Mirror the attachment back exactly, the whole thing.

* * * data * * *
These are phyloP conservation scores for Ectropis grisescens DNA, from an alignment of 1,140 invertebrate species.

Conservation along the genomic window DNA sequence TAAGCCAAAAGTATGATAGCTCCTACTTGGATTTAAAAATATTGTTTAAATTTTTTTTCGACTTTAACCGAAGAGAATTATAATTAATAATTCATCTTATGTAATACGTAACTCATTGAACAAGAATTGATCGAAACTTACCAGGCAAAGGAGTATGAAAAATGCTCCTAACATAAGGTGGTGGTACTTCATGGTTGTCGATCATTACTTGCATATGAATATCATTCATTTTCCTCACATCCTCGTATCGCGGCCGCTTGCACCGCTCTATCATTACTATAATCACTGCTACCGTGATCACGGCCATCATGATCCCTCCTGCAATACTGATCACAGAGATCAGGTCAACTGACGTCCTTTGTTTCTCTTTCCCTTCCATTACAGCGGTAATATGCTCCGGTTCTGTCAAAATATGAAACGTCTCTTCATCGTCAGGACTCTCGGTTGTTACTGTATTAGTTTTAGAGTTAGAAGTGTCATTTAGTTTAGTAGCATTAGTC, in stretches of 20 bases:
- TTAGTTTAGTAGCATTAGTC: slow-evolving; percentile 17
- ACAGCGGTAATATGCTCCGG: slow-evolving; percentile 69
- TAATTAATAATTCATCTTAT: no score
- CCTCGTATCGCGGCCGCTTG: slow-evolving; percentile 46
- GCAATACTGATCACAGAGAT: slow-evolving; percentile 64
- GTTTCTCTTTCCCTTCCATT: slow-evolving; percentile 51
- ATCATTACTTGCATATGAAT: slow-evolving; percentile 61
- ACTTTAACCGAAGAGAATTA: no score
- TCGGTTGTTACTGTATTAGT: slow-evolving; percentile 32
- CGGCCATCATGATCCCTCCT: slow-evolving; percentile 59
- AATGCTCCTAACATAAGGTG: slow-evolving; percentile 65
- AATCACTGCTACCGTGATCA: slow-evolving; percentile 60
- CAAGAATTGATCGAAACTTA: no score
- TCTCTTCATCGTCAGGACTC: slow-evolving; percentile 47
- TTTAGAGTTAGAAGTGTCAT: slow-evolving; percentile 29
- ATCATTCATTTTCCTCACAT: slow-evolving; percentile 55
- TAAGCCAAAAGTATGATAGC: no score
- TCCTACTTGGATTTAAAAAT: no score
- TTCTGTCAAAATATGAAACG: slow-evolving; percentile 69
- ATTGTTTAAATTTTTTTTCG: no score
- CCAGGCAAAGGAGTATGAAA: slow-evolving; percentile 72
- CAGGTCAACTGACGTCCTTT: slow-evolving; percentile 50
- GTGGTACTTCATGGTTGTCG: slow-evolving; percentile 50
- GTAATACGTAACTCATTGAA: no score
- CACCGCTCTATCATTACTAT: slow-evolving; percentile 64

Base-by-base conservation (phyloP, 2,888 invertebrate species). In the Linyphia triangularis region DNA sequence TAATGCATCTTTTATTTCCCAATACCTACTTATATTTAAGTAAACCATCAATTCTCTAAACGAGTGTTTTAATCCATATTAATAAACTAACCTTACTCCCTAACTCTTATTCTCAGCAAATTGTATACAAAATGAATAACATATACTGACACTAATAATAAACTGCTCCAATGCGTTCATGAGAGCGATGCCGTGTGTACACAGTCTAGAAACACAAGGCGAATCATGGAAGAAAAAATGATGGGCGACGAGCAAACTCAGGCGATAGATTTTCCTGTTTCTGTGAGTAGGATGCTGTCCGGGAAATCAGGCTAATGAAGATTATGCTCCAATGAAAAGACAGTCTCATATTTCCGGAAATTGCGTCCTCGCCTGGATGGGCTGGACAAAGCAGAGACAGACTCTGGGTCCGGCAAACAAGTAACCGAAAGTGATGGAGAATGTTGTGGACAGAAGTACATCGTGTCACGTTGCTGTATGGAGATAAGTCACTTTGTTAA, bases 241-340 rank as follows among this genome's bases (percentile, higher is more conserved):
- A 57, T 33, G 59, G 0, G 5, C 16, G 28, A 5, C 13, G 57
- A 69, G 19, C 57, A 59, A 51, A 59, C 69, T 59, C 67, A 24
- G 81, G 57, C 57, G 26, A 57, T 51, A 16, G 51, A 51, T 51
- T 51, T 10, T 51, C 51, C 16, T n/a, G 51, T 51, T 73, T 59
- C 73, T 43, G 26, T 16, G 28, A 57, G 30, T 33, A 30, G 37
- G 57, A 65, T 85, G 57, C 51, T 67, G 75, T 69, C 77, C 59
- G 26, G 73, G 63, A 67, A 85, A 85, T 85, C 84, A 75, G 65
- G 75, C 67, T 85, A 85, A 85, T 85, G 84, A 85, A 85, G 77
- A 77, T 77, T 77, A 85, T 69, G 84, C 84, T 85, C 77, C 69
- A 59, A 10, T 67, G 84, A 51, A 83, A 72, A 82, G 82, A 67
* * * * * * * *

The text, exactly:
These are phyloP conservation scores for Ectropis grisescens DNA, from an alignment of 1,140 invertebrate species.

Conservation along the genomic window DNA sequence TAAGCCAAAAGTATGATAGCTCCTACTTGGATTTAAAAATATTGTTTAAATTTTTTTTCGACTTTAACCGAAGAGAATTATAATTAATAATTCATCTTATGTAATACGTAACTCATTGAACAAGAATTGATCGAAACTTACCAGGCAAAGGAGTATGAAAAATGCTCCTAACATAAGGTGGTGGTACTTCATGGTTGTCGATCATTACTTGCATATGAATATCATTCATTTTCCTCACATCCTCGTATCGCGGCCGCTTGCACCGCTCTATCATTACTATAATCACTGCTACCGTGATCACGGCCATCATGATCCCTCCTGCAATACTGATCACAGAGATCAGGTCAACTGACGTCCTTTGTTTCTCTTTCCCTTCCATTACAGCGGTAATATGCTCCGGTTCTGTCAAAATATGAAACGTCTCTTCATCGTCAGGACTCTCGGTTGTTACTGTATTAGTTTTAGAGTTAGAAGTGTCATTTAGTTTAGTAGCATTAGTC, in stretches of 20 bases:
- TTAGTTTAGTAGCATTAGTC: slow-evolving; percentile 17
- ACAGCGGTAATATGCTCCGG: slow-evolving; percentile 69
- TAATTAATAATTCATCTTAT: no score
- CCTCGTATCGCGGCCGCTTG: slow-evolving; percentile 46
- GCAATACTGATCACAGAGAT: slow-evolving; percentile 64
- GTTTCTCTTTCCCTTCCATT: slow-evolving; percentile 51
- ATCATTACTTGCATATGAAT: slow-evolving; percentile 61
- ACTTTAACCGAAGAGAATTA: no score
- TCGGTTGTTACTGTATTAGT: slow-evolving; percentile 32
- CGGCCATCATGATCCCTCCT: slow-evolving; percentile 59
- AATGCTCCTAACATAAGGTG: slow-evolving; percentile 65
- AATCACTGCTACCGTGATCA: slow-evolving; percentile 60
- CAAGAATTGATCGAAACTTA: no score
- TCTCTTCATCGTCAGGACTC: slow-evolving; percentile 47
- TTTAGAGTTAGAAGTGTCAT: slow-evolving; percentile 29
- ATCATTCATTTTCCTCACAT: slow-evolving; percentile 55
- TAAGCCAAAAGTATGATAGC: no score
- TCCTACTTGGATTTAAAAAT: no score
- TTCTGTCAAAATATGAAACG: slow-evolving; percentile 69
- ATTGTTTAAATTTTTTTTCG: no score
- CCAGGCAAAGGAGTATGAAA: slow-evolving; percentile 72
- CAGGTCAACTGACGTCCTTT: slow-evolving; percentile 50
- GTGGTACTTCATGGTTGTCG: slow-evolving; percentile 50
- GTAATACGTAACTCATTGAA: no score
- CACCGCTCTATCATTACTAT: slow-evolving; percentile 64

Base-by-base conservation (phyloP, 2,888 invertebrate species). In the Linyphia triangularis region DNA sequence TAATGCATCTTTTATTTCCCAATACCTACTTATATTTAAGTAAACCATCAATTCTCTAAACGAGTGTTTTAATCCATATTAATAAACTAACCTTACTCCCTAACTCTTATTCTCAGCAAATTGTATACAAAATGAATAACATATACTGACACTAATAATAAACTGCTCCAATGCGTTCATGAGAGCGATGCCGTGTGTACACAGTCTAGAAACACAAGGCGAATCATGGAAGAAAAAATGATGGGCGACGAGCAAACTCAGGCGATAGATTTTCCTGTTTCTGTGAGTAGGATGCTGTCCGGGAAATCAGGCTAATGAAGATTATGCTCCAATGAAAAGACAGTCTCATATTTCCGGAAATTGCGTCCTCGCCTGGATGGGCTGGACAAAGCAGAGACAGACTCTGGGTCCGGCAAACAAGTAACCGAAAGTGATGGAGAATGTTGTGGACAGAAGTACATCGTGTCACGTTGCTGTATGGAGATAAGTCACTTTGTTAA, bases 241-340 rank as follows among this genome's bases (percentile, higher is more conserved):
- A 57, T 33, G 59, G 0, G 5, C 16, G 28, A 5, C 13, G 57
- A 69, G 19, C 57, A 59, A 51, A 59, C 69, T 59, C 67, A 24
- G 81, G 57, C 57, G 26, A 57, T 51, A 16, G 51, A 51, T 51
- T 51, T 10, T 51, C 51, C 16, T n/a, G 51, T 51, T 73, T 59
- C 73, T 43, G 26, T 16, G 28, A 57, G 30, T 33, A 30, G 37
- G 57, A 65, T 85, G 57, C 51, T 67, G 75, T 69, C 77, C 59
- G 26, G 73, G 63, A 67, A 85, A 85, T 85, C 84, A 75, G 65
- G 75, C 67, T 85, A 85, A 85, T 85, G 84, A 85, A 85, G 77
- A 77, T 77, T 77, A 85, T 69, G 84, C 84, T 85, C 77, C 69
- A 59, A 10, T 67, G 84, A 51, A 83, A 72, A 82, G 82, A 67